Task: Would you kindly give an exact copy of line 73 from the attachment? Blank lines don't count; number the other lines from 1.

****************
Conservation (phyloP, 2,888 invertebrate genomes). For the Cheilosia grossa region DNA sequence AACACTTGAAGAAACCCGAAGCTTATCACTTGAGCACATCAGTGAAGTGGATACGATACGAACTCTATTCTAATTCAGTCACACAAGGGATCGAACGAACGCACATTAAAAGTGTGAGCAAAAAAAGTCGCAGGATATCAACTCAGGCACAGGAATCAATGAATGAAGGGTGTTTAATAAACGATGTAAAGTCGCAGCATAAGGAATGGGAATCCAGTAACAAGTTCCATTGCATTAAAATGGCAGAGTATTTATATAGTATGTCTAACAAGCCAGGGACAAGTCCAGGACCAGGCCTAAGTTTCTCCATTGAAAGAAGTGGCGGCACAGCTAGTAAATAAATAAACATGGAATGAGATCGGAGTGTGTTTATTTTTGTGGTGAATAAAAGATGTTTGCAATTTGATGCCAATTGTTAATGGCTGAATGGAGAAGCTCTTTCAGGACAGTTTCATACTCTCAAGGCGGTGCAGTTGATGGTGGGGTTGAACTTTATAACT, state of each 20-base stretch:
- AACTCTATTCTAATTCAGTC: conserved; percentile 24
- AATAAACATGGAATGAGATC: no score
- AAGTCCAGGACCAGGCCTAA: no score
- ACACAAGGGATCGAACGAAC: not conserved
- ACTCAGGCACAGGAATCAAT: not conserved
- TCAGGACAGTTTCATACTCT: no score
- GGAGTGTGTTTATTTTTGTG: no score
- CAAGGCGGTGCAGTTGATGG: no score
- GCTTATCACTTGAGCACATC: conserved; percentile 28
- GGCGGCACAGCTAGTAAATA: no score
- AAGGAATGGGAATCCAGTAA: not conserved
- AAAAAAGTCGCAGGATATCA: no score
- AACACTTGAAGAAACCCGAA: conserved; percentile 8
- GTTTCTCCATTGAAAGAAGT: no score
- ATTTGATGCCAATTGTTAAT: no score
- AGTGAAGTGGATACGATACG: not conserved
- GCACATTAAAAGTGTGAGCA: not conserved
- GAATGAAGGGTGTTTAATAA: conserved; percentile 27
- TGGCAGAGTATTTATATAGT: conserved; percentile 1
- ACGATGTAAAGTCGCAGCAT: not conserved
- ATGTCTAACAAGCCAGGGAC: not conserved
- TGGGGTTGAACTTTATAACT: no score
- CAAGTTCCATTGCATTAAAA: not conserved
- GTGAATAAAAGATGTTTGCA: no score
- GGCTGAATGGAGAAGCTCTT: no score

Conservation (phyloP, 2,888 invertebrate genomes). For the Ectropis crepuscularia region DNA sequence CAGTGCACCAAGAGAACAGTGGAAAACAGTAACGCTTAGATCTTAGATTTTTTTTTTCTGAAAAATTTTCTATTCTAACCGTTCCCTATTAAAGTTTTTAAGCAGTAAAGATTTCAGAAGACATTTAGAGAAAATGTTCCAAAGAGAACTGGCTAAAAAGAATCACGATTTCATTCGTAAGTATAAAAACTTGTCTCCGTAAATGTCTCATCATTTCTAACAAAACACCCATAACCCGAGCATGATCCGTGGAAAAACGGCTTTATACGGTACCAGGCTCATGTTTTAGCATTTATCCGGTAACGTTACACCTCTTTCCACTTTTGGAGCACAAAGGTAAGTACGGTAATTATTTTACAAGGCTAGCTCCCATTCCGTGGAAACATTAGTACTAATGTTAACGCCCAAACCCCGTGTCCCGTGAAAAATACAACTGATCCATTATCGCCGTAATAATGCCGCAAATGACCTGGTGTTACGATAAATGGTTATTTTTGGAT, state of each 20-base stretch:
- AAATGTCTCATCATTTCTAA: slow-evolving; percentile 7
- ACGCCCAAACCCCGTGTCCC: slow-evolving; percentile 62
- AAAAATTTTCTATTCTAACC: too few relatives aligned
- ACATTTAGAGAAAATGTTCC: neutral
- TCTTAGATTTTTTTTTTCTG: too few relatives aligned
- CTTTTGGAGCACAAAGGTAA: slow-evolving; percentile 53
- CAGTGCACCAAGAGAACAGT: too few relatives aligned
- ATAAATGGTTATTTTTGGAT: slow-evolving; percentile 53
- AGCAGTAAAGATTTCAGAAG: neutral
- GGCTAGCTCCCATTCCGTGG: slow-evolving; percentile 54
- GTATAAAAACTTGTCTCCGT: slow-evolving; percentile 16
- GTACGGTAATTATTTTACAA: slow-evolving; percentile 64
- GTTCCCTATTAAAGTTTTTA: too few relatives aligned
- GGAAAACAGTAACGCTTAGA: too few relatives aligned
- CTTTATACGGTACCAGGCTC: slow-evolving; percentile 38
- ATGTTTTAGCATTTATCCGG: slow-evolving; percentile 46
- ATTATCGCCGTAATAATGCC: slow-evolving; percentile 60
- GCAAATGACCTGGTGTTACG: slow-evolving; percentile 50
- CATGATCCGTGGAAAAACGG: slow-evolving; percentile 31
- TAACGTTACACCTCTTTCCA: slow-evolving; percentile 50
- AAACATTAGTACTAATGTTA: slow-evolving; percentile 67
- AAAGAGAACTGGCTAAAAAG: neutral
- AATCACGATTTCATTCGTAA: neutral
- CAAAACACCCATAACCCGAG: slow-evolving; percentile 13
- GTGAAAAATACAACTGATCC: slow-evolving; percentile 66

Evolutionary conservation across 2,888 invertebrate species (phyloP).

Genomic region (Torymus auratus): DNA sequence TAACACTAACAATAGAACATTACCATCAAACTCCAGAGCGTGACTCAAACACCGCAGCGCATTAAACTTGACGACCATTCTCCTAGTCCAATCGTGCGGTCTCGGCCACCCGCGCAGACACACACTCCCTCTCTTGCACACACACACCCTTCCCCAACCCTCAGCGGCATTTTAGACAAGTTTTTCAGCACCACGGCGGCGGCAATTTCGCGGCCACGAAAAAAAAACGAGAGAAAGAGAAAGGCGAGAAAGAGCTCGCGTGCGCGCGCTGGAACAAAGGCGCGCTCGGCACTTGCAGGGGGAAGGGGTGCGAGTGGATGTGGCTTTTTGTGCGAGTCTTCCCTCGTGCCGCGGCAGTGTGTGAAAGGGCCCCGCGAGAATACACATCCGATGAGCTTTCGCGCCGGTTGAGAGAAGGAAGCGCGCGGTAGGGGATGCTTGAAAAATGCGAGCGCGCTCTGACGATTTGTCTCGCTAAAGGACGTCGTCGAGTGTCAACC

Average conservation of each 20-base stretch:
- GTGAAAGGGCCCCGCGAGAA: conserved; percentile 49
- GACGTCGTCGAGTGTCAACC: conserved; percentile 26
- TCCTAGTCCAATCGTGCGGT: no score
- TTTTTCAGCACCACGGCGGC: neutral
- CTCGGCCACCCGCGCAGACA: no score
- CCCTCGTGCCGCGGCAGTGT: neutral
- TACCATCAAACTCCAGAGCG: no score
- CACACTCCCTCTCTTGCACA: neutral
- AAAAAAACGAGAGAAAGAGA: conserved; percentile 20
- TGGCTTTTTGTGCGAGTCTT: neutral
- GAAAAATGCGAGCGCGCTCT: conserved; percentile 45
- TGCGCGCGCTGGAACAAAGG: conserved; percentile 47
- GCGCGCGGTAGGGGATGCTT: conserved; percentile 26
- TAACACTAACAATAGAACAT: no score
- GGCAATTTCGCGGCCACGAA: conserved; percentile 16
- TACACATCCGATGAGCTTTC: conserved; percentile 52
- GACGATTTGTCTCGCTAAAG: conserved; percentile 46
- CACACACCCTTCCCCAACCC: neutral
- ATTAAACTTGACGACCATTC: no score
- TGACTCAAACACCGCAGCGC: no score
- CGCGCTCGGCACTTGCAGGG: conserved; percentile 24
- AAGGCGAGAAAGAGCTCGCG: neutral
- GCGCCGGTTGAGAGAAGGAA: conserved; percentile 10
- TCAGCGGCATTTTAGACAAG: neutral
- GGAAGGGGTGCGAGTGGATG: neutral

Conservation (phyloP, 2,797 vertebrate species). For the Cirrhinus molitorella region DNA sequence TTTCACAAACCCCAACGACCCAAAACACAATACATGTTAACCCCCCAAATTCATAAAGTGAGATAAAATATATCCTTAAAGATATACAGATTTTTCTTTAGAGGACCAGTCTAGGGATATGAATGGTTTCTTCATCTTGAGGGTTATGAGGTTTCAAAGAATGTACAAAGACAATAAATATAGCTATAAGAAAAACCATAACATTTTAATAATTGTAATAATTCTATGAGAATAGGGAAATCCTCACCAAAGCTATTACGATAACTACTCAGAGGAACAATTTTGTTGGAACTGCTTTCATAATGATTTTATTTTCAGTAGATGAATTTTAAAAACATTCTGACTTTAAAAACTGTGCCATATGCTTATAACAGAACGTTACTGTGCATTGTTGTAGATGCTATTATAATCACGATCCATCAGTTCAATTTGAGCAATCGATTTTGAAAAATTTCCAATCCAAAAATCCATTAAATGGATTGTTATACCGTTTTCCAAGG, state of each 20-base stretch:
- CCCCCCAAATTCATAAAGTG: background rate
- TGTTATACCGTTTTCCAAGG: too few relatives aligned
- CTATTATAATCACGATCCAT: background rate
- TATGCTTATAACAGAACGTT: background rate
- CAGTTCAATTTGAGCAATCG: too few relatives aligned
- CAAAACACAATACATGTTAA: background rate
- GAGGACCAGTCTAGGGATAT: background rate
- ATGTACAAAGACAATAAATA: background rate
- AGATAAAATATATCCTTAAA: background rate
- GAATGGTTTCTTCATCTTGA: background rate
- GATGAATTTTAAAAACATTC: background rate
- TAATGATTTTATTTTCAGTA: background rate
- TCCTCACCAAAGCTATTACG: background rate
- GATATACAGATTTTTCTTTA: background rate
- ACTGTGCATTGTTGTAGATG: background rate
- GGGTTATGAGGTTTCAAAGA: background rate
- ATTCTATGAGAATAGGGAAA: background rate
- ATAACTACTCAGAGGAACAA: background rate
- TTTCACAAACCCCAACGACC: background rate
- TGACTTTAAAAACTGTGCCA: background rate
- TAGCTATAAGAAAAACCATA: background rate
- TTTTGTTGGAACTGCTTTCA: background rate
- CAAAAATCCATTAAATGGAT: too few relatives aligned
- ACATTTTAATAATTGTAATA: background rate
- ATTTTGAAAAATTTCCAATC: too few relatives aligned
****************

- CACACACCCTTCCCCAACCC: neutral